Where a statute sets up precise time limits within which an aggrieved party may seek recourse to administrative adjudication, those limits have been held mandatory and not subject to relaxation. The agency is without power to waive them and proceed to hearing and determination notwithstanding noncompliance.

The fact that Scrudato's application was only two days out of time does not mitigate the invalidity of the action under review. Even a minor deviation from the statutory limit in a particular case is fatal. . . . This is not a mere technicality, but fundamental to the proper and necessary restraint of the exercise of judicial and administrative discretion. The remedy for results that either tribunal may deem unjust or unwise lies not in disregard of the statutory limitation, but in corrective legislation.

The Department issued the March 13, 1989 Notice of Civil Administrative Penalty Assessment pursuant to N.J.S.A. 58:10A-10(d), which provides in pertinent part:

The commissioner is authorized to assess a civil penalty. . . . Any amount assessed under this subsection shall fall within a range established by regulation by the commissioner for violations of similar type, seriousness, and duration. No assessment shall be levied pursuant to this section until after the discharger has been notified by certified mail or personal service. The notice shall include a reference to the section of the statute, regulation, order or permit condition violated; a concise statement of the facts alleged to constitute a violation; a statement of the amount of the civil penalties to be imposed; and a statement of the party's right to a hearing. The ordered party shall have 20 days from receipt of the notice within which to deliver to the commissioner a written request for a hearing. After the hearing and upon finding that a violation has occurred, the commissioner may issue a final order after assessing the amount of the fine specified in the notice. If no hearing is requested, then the notice shall become a final order after the expiration of the 20-day period. Payment of the assessment is due when a final order is issued or the notice becomes a final order.

The Department's regulations provide the same 20 day time limitation.

If the Department does not receive the hearing request within 20 days after receipt by the violator of the Notice of a Civil Administrative Penalty Assessment

[246 NJSuper Page 33]

and/or the Administrative Order being challenged, the Department shall deny the hearing request. [ N.J.A.C. 7:14-8.4(b)].

The Department complied with the above statutory and administrative code requirements. The Department received Schaible's hearing request on April 10, 1989, 25 days after Schaible received the Notice of Civil Administrative Penalty Assessment. Because Schaible's request was untimely, the Department lacked jurisdiction to hear the appeal and thus, acted properly in denying Schaible's hearing request. Both the Department and this court lack authority "to entertain a request for a hearing not submitted in accord with the time period established by the statute." Department of Community Affairs v. Wertheimer, 177 N.J. Super. at 599, 427 A.2d 592.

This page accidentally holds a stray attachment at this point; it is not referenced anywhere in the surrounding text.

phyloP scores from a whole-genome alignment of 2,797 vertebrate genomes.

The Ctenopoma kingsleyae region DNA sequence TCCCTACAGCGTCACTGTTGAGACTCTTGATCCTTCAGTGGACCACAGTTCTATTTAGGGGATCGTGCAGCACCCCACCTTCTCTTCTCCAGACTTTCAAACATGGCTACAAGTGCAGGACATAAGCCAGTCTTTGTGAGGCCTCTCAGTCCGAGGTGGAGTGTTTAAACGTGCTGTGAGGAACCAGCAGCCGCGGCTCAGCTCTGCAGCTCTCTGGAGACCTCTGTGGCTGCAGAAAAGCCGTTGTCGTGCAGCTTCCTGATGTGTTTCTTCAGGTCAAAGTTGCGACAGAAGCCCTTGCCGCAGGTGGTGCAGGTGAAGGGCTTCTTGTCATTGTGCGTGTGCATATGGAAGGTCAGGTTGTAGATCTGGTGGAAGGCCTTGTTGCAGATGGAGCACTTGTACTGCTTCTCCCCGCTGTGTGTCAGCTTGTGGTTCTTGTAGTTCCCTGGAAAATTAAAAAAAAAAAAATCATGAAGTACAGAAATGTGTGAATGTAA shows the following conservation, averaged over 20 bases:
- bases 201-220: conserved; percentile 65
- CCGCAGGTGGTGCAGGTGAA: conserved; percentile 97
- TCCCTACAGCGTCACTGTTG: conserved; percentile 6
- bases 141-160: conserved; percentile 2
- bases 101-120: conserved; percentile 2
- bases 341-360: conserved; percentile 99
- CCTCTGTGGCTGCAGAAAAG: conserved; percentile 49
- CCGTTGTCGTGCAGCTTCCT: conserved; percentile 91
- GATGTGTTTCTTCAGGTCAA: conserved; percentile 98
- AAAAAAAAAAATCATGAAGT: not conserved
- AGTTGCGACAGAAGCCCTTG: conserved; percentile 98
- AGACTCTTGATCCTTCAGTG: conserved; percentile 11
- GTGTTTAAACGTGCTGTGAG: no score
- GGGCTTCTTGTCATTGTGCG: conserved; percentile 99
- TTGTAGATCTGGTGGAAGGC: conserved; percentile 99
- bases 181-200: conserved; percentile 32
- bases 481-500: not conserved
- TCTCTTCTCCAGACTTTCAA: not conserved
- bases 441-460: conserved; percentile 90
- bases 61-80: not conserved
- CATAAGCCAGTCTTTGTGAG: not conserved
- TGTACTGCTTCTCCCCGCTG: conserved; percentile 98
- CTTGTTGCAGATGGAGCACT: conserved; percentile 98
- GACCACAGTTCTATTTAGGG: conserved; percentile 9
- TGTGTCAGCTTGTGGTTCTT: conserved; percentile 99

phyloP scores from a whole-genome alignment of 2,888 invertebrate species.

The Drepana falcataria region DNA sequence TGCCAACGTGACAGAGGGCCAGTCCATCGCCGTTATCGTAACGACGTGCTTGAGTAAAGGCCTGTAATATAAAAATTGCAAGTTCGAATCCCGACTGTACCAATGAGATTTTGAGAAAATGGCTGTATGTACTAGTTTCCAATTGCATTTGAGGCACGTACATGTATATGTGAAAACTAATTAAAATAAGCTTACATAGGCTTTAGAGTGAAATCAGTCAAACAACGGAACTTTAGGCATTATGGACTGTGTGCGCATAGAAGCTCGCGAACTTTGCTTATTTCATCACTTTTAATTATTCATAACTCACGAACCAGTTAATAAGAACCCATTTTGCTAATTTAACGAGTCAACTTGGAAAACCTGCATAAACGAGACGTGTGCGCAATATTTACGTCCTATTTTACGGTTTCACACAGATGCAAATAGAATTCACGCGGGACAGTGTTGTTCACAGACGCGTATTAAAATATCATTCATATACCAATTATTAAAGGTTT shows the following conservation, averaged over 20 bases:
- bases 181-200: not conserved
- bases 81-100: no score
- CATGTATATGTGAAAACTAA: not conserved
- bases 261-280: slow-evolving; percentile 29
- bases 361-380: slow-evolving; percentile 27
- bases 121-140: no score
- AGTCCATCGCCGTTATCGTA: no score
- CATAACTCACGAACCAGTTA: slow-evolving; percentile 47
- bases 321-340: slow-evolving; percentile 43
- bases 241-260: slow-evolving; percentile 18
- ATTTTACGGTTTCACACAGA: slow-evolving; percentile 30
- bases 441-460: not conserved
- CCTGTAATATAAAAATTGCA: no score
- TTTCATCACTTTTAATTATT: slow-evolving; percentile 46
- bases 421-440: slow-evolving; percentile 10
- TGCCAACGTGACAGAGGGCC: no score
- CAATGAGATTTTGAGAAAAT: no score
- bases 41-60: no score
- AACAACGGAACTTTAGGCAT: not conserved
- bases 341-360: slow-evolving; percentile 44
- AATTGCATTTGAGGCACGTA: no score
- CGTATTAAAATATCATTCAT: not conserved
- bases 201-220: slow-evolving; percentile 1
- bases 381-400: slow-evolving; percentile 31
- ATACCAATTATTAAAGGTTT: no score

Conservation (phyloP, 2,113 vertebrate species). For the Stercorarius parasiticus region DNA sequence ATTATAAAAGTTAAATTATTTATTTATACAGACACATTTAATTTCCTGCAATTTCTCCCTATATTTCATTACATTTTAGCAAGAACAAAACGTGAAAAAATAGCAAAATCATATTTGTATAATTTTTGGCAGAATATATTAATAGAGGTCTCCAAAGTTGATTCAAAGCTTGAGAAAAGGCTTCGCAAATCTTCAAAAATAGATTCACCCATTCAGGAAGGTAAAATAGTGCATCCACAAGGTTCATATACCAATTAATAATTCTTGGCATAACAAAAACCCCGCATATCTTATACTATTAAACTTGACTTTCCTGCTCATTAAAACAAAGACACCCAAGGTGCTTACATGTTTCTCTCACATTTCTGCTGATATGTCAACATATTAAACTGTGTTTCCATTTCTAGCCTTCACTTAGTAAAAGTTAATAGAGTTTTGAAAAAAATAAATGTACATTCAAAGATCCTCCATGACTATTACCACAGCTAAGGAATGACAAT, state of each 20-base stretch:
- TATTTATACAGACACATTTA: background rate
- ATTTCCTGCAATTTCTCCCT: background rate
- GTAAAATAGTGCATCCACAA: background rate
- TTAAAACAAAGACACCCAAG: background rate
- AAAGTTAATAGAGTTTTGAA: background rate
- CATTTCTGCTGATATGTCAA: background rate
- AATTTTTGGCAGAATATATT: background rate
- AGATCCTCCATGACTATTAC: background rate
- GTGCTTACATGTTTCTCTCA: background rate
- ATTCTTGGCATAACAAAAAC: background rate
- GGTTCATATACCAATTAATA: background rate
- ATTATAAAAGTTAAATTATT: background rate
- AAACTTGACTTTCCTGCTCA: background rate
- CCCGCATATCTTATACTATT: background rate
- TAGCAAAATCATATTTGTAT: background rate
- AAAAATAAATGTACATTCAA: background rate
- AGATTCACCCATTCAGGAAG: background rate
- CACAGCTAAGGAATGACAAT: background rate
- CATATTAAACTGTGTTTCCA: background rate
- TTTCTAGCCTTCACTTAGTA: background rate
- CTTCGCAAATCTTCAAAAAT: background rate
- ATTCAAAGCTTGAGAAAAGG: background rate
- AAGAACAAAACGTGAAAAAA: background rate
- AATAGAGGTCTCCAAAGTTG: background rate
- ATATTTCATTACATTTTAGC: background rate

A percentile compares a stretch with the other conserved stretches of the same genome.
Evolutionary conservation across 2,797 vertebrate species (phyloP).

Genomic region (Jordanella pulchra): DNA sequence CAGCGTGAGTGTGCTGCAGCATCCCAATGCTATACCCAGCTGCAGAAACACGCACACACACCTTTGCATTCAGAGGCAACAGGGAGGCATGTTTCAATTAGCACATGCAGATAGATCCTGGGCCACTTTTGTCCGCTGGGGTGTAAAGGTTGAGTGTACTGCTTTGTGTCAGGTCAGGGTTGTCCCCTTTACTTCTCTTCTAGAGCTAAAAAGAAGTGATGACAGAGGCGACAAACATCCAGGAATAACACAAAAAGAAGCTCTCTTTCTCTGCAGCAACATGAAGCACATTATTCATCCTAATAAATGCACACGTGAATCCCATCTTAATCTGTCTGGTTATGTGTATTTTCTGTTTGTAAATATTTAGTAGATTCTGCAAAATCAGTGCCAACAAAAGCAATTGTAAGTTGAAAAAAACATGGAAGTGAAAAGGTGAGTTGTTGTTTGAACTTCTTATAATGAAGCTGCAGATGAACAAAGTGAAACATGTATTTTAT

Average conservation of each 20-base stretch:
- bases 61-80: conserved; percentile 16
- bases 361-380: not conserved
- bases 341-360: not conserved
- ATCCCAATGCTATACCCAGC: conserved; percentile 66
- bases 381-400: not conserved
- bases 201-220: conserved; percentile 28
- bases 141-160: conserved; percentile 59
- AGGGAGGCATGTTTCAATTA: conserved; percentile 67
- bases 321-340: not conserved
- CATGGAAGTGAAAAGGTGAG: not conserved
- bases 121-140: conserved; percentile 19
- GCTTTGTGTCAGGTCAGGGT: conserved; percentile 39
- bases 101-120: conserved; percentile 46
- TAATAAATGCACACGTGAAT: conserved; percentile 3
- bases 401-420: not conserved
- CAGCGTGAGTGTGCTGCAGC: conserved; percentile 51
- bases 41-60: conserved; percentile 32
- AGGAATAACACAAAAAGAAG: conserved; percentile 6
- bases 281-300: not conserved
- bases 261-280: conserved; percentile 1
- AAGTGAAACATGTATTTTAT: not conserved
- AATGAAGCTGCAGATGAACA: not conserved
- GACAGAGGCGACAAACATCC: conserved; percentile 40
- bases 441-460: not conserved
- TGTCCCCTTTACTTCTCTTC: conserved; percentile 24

White v. Violent Crimes Compensation Board, 76 N.J. 368, 388 A.2d 206 (1978), relied upon by Schaible, is clearly distinguishable and does not support a contrary result. In White, the Violent Crimes Compensation Board denied benefits to a rape victim because the victim failed to file a claim within the statutory time frame. There, our Supreme Court adopted the view that "in the case of a statutorily created right, a 'substantive' limitation period may appropriately be tolled in a particular set of circumstances if the legislative purpose underlying the statutory scheme will thereby be effectuated." Id. at 379, 388 A.2d 206. In addition to the obvious factual differences between White and the present case, White is inapplicable here because Schaible's failure to file a timely request for a hearing does not fall within the exception carved out by the Court in White. Contrary to Schaible's assertion, the legislative purpose underlying the statutory scheme would not be effectuated by permitting Schaible to file an untimely request for a hearing.

Accordingly, we affirm the Department's final administrative order that denied Schaible's request for a hearing. In view of our decision, we do not reach the other issues relating to the validity and propriety of the penalty assessed against Schaible.

19910214